Bear market forces Centum to trim its NSE investments
By James Anyanzwa
Centum Investment Group is scaling down its stakes in listed companies to avoid further exposure on the volatile equity market.
The volatile market is also attributed to drop by one per cent in the firm’s profitability for the six months period under review.
The Group’s half-year profit before tax (PBT) fell to Sh828 million, up from Sh836 million, as the investment firm suffered the harsh reality of a bear run at the Nairobi Stock Exchange (NSE) that have severely battered investor earnings and lowered activities at the bourse.
The returns on the firm’s shares listed at the NSE also fell by 22 per cent, with the overall market losing 16 per cent of its value during the six months period ended September 30. Mr James Mworia, Centum International Chief Executive.
Mr James Mworia, Centum International Chief Executive.
Consequently, the investment firm reduced its share of quoted private equity portfolio from 26 per cent to nine per cent of its total assets and beefed up investments in private equity, real estate and infrastructure.
The company has also made strategic decision to hold cash and its equivalent amounting to Sh2 billion with a view of reducing further losses on the unpredictable stock market.
Centum’s lukewarm performance was helped by slight increment in portfolio income and growth in the share of profits from associate companies, which grew by three per cent and 10 per cent respectively.
Nonetheless, at the company level, which excludes the share of profits from associate companies, Centum posted a massive 54 per cent drop in pre-tax profit from Sh760 million to Sh350 million.
"We are pleased with our performance, but we are not satisfied with it and we believe there is room to do better," James Mworia, the firm’s chief executive told an investor briefing in Nairobi. He said the prevailing market instability characterised by rising inflation, high interest rates, and volatility in the shilling has affected the firm’s operations.
"The operating environment affects our performance. The current high interest rate environment is going to be damaging to the economic growth of the country," explained Mworia adding that: "As soon as interest rates start going down, we will start seeing an upward movement in the stock market."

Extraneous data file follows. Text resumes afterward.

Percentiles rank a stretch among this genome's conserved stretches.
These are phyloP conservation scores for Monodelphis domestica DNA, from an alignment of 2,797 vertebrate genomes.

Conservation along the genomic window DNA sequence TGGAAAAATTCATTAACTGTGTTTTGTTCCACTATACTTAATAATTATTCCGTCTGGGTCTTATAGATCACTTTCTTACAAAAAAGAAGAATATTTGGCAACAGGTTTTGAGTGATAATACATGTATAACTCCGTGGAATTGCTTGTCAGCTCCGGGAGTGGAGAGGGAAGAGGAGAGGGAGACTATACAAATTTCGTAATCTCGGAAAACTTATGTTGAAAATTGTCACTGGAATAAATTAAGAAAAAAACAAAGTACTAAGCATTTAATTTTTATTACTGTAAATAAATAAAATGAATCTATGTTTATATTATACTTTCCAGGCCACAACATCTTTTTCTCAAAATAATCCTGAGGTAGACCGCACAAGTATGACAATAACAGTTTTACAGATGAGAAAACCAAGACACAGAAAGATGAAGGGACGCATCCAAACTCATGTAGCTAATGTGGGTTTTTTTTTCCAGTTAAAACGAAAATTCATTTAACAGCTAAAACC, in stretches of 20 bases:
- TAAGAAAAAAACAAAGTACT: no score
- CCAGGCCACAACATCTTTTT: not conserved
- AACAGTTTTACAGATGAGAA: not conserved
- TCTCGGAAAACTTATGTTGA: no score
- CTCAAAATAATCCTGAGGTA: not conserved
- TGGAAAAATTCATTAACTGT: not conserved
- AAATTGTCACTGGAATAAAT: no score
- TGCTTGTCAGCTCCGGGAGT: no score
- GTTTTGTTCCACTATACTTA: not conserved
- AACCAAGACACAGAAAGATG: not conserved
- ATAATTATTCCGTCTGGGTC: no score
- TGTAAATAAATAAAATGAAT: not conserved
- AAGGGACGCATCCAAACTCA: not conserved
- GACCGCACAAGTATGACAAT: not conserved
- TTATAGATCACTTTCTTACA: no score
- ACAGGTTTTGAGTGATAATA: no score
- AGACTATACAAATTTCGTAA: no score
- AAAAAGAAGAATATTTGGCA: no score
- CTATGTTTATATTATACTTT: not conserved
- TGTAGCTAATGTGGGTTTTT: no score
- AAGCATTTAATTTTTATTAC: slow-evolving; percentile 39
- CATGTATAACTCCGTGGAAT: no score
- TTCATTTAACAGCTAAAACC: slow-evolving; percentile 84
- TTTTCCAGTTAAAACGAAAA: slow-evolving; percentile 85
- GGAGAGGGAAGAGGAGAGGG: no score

Mworia reckons that the last six months had seen significant decline in asset prices and a major increase in the cost of money.
He said during the review period, the focus of the company was to protect the shareholder capital, reduce exposure to the stock market, reduce borrowings, enhance cash holdings and develop new growth opportunities.
"We have significantly scaled down our quoted equity portfolio on the NSE to reduce exposure. What is happening in the capital markets impacts on valuations of our equity portfolio," said Mworia.
Meanwhile the Capital Markets Authority (CMA) has approved Centum’s proposal to issue bonus shares in the ratio of one (1) new ordinary share for every ten (10) ordinary shares held, as at close of business on July 22.
This will result in the issue of an additional 60,494,701 ordinary shares of a par value of 50 cents each to the shareholders of Centum Investment Company Ltd.
"In approving the bonus issue and listing of the additional shares, the authority has considered the application by Centum Investment Company Ltd and is satisfied that it meets the requirements of the Capital Markets Act 485(A) and Regulations issued there under," said Stella Kilonzo, CMA Chief Executive.
Sonko: Man who lived in a glass house and dared to throw stones
- Mother of two pleads guilty of killing husband
- The fathers built River Road, their sons built Upper Hill
- Elders divided over Obado plan to quit ODM
By James Omoro
- Mike Sonko: Son of strict mother who enjoyed being with people
By Benard Sanga
- The rise and fall of Mike Sonko